I have suffered from chronic insomnia since I was a teenager. It started with bizarre, vivid dreams, which often would wake me up (sometimes because I'd thrashed around so much I'd fallen out of bed). Once awakened in the wee hours, it takes me long enough to fall back to sleep that I frequently just give up and get up. Most of the conventional sleep aids haven't helped; the mild ones (like valerian and melatonin) are ineffective, and the stronger ones worry me because of their capacity to become addictive. So mostly, I've just put up with it, living and working on a chronic sleep deficit, and trying to catch time to take catnaps whenever I can.
So, naturally, I was pretty intrigued when I ran across an article called "Life Without Sleep," by Jessa Gamble. Her piece begins with a bit of a history of sleep deprivation, and includes the efforts by the military to come up with a way to combat fatigue in soldiers (most of which, by the way, were either ineffective in the long term or had dreadful side effects). But my attention really perked up when she started talking about two potential therapies for chronic insomnia -- transcranial direct-current stimulation (TCDS) and transcranial magnetic stimulation (TMS) -- which work not by getting you to sleep, but by reducing the amount of sleep you need.
TCDS and TMS both work on the same principle; using an external energy source to trigger neuronal firing in the brain. Both of these treatment modalities are, pretty much, what they sound like. TCDS involves placing electrodes on the scalp, and introducing a electric current into the brain; TMS places the head in a powerful magnetic field. Both of them have been used, with results that I'd file in the "interesting" column, to treat depression, anxiety disorders, and schizophrenia. Both have no known long-term side effects, although TMS apparently has a low risk of causing seizure or fainting. (For me, the main risk of TCDS is that I would spend the entire time worrying that I was participating in a reenactment of the climax of One Flew Over the Cuckoo's Nest.)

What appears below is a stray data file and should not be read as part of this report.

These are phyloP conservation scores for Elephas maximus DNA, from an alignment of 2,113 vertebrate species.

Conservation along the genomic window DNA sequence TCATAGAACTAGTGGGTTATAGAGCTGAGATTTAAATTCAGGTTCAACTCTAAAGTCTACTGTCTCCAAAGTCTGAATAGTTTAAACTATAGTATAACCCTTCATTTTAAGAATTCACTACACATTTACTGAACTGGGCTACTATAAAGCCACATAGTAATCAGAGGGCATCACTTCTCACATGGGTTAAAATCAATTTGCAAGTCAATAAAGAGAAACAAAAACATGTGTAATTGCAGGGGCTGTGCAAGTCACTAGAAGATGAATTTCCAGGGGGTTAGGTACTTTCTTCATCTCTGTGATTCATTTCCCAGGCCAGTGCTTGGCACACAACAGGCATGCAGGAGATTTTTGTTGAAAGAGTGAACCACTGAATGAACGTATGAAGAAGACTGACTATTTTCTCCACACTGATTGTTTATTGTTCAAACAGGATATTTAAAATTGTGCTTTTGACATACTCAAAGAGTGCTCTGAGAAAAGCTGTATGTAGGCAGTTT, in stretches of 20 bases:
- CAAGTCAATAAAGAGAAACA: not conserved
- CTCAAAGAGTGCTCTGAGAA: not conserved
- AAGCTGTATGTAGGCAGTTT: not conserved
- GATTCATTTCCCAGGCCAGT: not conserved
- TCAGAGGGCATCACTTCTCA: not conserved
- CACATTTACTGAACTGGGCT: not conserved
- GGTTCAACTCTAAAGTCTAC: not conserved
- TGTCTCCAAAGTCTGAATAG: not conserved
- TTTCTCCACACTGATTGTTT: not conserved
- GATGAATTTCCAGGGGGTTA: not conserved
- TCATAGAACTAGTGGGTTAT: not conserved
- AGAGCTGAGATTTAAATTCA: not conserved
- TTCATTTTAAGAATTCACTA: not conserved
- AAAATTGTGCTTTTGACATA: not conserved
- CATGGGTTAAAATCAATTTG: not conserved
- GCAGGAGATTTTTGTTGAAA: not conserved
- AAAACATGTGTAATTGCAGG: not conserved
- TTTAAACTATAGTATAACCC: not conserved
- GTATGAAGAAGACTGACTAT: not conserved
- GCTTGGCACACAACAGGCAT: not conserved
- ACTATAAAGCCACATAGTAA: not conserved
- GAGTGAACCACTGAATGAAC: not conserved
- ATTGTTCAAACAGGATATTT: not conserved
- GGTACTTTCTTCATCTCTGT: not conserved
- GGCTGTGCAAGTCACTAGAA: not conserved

According to Gamble, both of these treatments show great promise in helping with insomnia. About TCDS, she says:
After a half-hour session of the real treatment, subjects are energised, focused and keenly awake. They learn visual search skills at double the speed, and their subsequent sleep — as long as it does not fall directly after the stimulation session — is more consolidated, with briefer waking periods and longer deep-sleep sessions.TMS apparently has shown similar results:
Using a slightly different technique — transcranial magnetic stimulation (TMS), which directly causes neurons to fire — neuroscientists at Duke University have been able to induce slow-wave oscillations, the once-per-second ripples of brain activity that we see in deep sleep. Targeting a central region at the top of the scalp, slow-frequency pulses reach the neural area where slow-wave sleep is generated, after which it propagates to the rest of the brain... TMS devices might be able to launch us straight into deep sleep at the flip of a switch. Full control of our sleep cycles could maximise time spent in slow-wave sleep and REM, ensuring full physical and mental benefits while cutting sleep time in half. Your four hours of sleep could feel like someone else’s eight. Imagine being able to read an extra book every week — the time adds up quickly.What I'm imagining, at the moment, is not feeling chronically exhausted, and not having to worry about falling asleep at the wheel during my ten-minute drive home from work (a fear I deal with on more days than I'd like to admit). I imagine not constantly wondering when I'm going to have time to take a nap so I can actually be wide awake after eight o'clock at night.
It's a happy picture.
Of course, the worrywart side of me wonders what the long-term effects of this might be. We still understand very little about why animals need sleep, and less still about why they dream. Messing about with a physiological system we don't fully comprehend seems rather foolhardy. On the other hand, the tests that have been done so far support the contention that TCDS and TMS are relatively safe, are non-invasive, and show great promise in dealing with chronic insomnia, a condition which according to the National Sleep Foundation plagues 10-15% of adults.
I'd volunteer to give it a try, even given the iffy status of the risks.
But right now, I think I'd better wrap this up, because the coffee's done brewing, and given how little sleep I got last night, I could sure use a cup or two. Or five.